Lisa: I am not active in any political parties. But I am a member of RFSL - the major Swedish LGBT organization. I participate in different campaigns and I am as active as I can, I also did start my own company to promote knowledge about LGBT issues. We can absolutely make a difference, as long as we are active and continue to be seen we can make a big difference.
Monika: The transgender cause is usually manifested together with the other LGBT communities? Being the last letter in this abbreviation, is the transgender community able to promote its own cause within the LGBT group?
Lisa: We can, about that there is no doubt. Transgender issues have been the largest in the LGBT community in Sweden for some time if one looks at political campaigns. On the other hand, when general awards are handed out in LGBT transgendered people are still invisible. The large gay names still tend to get the most recognition.
Monika: Have you ever been married? Could you tell me about the importance of love in your life?
Lisa: I have never been married but I have had a few more serious girlfriends. At the moment love is not a priority, but I would not say no if love found me.
Monika: Do you like fashion? What kind of outfits do you usually wear? Any special fashion designs, colors, or trends?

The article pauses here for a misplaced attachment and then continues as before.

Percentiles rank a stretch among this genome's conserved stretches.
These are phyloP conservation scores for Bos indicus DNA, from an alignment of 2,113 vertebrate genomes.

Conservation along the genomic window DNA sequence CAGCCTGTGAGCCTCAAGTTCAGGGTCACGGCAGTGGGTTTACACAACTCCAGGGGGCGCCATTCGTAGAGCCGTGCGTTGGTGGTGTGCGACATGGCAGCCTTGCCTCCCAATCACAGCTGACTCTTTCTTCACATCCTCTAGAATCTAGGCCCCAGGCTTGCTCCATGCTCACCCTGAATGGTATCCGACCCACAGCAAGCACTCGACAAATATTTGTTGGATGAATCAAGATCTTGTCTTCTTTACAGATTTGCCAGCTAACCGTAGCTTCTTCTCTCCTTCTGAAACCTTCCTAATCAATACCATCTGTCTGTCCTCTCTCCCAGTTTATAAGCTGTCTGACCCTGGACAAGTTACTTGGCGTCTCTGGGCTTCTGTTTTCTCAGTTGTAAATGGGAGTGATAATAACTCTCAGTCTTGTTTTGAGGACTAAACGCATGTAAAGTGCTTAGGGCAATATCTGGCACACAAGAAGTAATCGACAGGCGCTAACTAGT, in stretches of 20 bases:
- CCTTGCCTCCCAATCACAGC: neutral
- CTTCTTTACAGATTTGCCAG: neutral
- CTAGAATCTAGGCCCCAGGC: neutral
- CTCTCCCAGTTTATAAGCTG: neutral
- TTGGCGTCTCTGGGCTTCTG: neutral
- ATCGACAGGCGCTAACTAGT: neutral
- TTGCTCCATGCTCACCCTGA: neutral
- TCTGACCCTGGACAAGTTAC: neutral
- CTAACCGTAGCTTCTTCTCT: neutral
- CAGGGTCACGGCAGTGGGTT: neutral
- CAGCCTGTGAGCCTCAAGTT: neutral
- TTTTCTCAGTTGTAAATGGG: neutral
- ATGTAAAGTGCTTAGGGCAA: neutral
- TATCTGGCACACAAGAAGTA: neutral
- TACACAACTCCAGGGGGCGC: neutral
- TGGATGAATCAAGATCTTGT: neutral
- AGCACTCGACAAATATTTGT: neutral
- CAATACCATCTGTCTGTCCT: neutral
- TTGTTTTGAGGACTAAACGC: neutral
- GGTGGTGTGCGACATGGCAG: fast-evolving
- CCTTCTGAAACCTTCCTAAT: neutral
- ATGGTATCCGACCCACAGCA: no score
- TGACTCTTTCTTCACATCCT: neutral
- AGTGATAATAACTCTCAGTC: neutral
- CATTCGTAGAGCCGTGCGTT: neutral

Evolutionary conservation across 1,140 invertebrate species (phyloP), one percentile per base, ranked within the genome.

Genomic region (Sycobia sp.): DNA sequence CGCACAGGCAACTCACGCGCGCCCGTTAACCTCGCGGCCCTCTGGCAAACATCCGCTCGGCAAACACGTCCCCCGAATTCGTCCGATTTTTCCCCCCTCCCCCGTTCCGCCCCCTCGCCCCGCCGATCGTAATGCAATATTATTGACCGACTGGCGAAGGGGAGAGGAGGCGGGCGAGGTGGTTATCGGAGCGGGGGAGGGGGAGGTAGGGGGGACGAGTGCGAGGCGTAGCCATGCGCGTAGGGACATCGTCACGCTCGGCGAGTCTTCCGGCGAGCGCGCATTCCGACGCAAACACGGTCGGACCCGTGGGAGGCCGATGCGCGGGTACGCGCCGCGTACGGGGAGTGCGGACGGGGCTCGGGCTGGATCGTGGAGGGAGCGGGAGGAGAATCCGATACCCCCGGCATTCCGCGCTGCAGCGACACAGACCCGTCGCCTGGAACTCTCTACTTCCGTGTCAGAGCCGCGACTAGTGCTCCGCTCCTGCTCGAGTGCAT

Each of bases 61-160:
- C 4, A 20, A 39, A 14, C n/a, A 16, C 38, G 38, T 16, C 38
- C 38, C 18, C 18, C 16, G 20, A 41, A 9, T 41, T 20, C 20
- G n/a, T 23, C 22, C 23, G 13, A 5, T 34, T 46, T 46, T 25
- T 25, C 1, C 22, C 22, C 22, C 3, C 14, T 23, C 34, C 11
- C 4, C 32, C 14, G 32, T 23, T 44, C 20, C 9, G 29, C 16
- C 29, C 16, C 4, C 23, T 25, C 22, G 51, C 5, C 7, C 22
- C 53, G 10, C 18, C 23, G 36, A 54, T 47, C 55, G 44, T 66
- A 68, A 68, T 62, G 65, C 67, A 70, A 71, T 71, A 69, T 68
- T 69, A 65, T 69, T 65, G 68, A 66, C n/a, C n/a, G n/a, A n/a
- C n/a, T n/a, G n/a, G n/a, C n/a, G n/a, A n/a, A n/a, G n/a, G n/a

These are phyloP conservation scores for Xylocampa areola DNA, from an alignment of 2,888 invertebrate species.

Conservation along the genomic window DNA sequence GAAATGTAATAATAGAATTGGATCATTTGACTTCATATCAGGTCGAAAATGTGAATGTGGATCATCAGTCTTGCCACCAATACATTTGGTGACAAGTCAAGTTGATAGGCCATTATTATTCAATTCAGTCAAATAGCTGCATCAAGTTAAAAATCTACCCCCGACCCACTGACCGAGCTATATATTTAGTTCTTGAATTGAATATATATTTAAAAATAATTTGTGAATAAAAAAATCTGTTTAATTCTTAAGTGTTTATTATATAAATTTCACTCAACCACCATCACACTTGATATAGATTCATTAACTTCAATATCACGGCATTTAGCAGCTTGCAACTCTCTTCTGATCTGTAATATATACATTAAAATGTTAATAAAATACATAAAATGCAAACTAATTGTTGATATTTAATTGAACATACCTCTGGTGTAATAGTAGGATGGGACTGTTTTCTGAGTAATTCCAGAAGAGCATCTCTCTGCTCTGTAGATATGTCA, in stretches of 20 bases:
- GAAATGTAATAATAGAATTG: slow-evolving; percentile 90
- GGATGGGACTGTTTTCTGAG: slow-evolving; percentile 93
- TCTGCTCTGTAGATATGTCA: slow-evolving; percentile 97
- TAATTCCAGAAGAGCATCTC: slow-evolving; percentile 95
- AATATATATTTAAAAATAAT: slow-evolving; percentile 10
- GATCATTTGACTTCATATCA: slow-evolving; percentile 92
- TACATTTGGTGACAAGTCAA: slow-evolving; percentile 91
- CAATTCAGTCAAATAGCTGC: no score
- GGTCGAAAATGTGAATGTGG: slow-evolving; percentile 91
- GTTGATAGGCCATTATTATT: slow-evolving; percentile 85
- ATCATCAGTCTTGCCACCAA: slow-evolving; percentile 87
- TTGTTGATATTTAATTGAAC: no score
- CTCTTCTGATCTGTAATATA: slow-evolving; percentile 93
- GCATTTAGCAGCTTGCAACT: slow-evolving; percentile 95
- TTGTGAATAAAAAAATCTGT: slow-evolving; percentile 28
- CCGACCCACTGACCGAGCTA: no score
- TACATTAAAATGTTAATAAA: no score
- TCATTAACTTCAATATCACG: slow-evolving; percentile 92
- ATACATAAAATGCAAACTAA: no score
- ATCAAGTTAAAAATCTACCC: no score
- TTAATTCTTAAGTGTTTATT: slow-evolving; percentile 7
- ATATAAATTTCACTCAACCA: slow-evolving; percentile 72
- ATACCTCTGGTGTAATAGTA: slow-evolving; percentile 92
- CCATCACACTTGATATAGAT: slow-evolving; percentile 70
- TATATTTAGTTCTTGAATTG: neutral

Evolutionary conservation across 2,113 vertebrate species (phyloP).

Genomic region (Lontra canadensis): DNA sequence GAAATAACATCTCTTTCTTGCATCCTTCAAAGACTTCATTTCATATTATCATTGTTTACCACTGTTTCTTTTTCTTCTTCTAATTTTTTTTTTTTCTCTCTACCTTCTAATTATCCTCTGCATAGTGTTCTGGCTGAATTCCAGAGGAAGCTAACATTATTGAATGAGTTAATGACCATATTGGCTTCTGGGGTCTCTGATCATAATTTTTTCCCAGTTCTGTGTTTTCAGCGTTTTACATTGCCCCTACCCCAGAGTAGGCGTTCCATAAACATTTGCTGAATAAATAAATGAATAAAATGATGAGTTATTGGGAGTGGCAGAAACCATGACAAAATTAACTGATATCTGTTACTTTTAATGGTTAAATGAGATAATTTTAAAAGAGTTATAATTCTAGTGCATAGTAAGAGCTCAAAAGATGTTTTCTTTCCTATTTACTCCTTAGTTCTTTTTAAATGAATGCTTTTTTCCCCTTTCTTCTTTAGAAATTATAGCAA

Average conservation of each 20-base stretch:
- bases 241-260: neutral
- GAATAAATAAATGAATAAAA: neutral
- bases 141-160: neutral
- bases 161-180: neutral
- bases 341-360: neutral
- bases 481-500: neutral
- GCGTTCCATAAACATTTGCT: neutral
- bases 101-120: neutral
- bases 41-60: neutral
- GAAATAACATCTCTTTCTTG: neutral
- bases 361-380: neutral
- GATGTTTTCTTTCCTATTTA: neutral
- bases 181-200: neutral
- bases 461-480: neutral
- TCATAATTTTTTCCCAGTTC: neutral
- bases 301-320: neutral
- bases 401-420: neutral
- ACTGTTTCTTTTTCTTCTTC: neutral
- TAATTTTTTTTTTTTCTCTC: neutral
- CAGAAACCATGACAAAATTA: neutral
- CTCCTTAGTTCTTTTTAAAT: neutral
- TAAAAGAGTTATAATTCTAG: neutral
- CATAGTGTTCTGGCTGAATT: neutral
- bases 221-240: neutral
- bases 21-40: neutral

Lisa: I like fashion, but never really the current fashion. I prefer to be some time behind. Clothes and outfits should be simple and feminine. At work, I prefer skirts that end just above the knees and professional tops to that. At home, I do love colors, really bright colors. High heels are also favorites of mine that I can not be without.
Monika: What do you think about transgender beauty pageants?
Lisa: I do not like them myself. On the positive side, it is a way to be seen. On the negative side, it promotes passing and stereotypes too much. The beauty ideals are as bad there as in the rest of society.
Monika: Many transgender ladies write their memoirs. Have you ever thought about writing such a book yourself?
Lisa: To be honest, I have not read a single one of these memoirs. I am certain that many find them interesting and helpful, but memoirs have never been an interest to me. Because of that, I am not interested in writing a book about myself. My blog is more than enough, and probably more enlightening.
Monika: What is your next step in the present time and where do you see yourself within the next 5-7 years?
Lisa: I have no idea what my next step is. In regards to my transition, I have felt done for years, so almost everything is done. I am also happy with my life and do not feel that I have much more to do, except continue working, studying, and lobbying, of course.
Monika: Could you say that you are a happy woman now?
Lisa: Oh yes, without a doubt!
Monika: Lisa, it was a pleasure to interview you. Thanks a lot!

All the photos: courtesy of Lisa Olsson.
© 2013 - Monika Kowalska